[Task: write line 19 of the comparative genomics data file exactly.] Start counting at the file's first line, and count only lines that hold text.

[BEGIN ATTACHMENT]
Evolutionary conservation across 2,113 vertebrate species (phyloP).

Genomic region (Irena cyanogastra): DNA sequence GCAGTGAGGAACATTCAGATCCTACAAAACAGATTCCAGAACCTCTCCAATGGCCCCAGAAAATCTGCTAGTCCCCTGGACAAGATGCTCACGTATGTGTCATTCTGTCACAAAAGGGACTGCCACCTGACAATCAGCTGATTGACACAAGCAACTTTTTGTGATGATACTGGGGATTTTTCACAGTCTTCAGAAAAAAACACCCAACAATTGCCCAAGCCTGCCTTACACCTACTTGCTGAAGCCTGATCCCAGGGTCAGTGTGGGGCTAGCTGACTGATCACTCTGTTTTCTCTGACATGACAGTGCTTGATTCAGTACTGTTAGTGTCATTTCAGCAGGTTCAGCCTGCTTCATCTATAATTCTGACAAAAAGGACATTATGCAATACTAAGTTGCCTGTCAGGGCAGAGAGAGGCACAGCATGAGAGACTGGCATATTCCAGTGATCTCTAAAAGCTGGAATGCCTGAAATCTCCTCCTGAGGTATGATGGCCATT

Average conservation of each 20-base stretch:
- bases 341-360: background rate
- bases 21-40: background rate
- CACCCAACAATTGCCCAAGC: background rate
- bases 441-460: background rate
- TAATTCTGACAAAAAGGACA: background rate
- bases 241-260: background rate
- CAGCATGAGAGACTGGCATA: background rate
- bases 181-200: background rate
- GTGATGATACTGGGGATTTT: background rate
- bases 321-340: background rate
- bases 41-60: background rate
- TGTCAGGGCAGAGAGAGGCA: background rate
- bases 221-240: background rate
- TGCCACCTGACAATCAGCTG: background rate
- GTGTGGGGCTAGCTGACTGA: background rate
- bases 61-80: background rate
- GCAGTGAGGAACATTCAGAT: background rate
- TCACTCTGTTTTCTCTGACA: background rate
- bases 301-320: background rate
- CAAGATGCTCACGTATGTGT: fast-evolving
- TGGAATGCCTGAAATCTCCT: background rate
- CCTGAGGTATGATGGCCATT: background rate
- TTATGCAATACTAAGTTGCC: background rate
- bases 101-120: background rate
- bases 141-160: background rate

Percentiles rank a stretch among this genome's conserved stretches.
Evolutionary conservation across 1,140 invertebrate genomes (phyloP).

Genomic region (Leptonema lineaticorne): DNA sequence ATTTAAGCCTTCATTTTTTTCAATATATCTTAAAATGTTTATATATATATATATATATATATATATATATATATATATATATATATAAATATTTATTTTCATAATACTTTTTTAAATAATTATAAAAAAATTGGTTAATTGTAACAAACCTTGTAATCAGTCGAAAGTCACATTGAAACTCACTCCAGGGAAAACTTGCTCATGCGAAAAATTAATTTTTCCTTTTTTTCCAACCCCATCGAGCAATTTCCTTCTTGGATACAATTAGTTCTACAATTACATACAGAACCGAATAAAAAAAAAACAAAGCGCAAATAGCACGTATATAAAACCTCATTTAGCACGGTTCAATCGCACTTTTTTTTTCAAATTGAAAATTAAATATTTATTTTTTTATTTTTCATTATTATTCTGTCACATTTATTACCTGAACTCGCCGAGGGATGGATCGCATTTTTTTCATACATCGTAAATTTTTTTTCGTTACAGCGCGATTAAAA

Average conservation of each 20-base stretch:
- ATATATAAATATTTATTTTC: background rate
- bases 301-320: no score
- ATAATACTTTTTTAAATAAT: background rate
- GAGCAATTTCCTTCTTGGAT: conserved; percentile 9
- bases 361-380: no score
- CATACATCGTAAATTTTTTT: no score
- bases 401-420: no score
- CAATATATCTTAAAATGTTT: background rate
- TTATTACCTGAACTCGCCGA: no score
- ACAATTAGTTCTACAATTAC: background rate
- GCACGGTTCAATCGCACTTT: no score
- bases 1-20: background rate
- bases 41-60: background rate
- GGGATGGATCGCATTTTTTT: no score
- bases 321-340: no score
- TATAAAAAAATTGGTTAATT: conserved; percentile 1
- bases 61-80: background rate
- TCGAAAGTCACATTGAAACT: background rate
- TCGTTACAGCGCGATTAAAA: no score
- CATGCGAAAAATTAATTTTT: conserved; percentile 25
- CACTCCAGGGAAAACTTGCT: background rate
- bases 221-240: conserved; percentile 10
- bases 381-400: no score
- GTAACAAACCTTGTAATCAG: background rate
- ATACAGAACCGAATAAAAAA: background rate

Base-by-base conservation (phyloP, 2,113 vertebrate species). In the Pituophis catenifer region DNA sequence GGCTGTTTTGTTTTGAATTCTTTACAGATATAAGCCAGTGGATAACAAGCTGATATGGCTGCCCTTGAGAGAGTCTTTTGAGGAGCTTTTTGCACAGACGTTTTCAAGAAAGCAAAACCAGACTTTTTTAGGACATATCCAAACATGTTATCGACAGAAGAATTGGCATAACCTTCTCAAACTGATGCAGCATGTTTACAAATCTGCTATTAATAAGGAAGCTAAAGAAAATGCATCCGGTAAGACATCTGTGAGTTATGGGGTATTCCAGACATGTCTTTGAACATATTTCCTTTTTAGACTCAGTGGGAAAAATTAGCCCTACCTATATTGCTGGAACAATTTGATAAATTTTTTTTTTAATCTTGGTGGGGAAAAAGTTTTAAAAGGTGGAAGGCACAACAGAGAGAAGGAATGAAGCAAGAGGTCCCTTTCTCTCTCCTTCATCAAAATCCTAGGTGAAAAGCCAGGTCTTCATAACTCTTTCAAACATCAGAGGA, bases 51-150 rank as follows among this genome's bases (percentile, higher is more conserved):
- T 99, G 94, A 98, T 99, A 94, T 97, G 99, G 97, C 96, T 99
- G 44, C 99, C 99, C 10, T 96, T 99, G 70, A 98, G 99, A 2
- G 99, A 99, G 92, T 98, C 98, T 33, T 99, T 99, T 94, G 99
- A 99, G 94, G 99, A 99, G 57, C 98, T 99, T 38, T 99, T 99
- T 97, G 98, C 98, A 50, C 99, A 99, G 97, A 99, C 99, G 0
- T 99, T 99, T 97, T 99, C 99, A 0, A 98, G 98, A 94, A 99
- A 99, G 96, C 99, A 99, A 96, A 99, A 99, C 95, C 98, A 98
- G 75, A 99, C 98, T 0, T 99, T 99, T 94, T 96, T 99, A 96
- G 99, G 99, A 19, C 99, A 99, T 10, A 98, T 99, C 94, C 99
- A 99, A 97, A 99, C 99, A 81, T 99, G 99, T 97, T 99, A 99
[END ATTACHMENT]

- bases 61-80: background rate